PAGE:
Background: The use of left ventricular assist devices (LVADs) as a bridge to heart transplantation has increased rapidly over the last 2 decades. We aim to explore the effect of pretransplant systemic and device-related complications on posttransplant survival for patients bridged with LVADs. Materials and methods: The United Network of Organ Sharing (Organ Procurement and Transplantation Network) database was queried for all adult heart transplant recipients (aged ≥ 18 y) transplanted from April 1, 2015, to June 31, 2018. Device-related complications included thrombosis, device infection, device malfunction, life-threatening arrhythmia, and other device complications. Systemic complications included a new dialysis need or ventilator dependence between the time of listing and transplantation, transfusion, or systemic infection requiring treatment with intravenous antibiotics within 2 wk of transplantation. Results: A total of 2131 patients were identified as requiring LVAD support before transplantation. LVAD patients had high rates of preoperative systemic complications (53%) and high rates of device-related complications (42.7% experienced at least one device-related complication). Kaplan–Meier analysis revealed a significantly decreased 1-y survival for LVAD patients bridged to transplantation who experienced a pretransplant systemic complication (P = 0.041). Interestingly, preoperative device-related complications had no effect on 1-y posttransplantation survival (P = 0.93). Multivariate Cox modeling revealed that systemic complications were associated with a significantly increased risk of posttransplant mortality for LVAD patients (hazard ratio 1.45; P = 0.033). Conclusions: Recipients who suffered a systemic complication while awaiting heart transplantation experienced higher short-term mortality rates. Device-related complications do not appear to impact posttransplantation outcomes.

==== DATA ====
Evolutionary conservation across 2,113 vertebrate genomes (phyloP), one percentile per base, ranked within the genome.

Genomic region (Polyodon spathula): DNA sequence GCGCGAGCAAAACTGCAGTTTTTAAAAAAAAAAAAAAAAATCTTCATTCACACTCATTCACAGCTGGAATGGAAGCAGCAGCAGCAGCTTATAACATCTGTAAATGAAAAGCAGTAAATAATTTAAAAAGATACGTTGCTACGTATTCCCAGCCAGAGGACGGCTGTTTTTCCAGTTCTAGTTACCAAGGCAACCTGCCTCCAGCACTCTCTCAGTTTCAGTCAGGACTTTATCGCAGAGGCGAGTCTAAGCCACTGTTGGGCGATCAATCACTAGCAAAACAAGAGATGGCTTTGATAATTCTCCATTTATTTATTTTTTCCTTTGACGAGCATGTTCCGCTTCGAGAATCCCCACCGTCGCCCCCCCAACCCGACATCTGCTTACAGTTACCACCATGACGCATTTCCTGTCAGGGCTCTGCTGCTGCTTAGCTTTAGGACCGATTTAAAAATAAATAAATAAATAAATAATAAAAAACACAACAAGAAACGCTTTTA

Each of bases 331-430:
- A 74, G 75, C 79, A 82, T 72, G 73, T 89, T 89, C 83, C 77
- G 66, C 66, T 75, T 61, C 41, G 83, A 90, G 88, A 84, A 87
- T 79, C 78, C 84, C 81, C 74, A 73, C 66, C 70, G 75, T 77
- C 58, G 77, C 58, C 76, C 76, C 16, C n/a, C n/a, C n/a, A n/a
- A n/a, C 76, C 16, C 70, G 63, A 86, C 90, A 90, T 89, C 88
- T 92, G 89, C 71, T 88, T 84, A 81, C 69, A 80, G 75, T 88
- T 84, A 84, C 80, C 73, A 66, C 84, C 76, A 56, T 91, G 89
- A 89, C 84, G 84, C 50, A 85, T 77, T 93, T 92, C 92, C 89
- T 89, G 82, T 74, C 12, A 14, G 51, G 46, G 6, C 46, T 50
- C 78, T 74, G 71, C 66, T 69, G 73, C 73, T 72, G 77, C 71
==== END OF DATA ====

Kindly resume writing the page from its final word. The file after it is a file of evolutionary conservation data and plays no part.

- Device-related complications
- Heart transplantation
- Left ventricular assist device
- Systemic complications
ASJC Scopus subject areas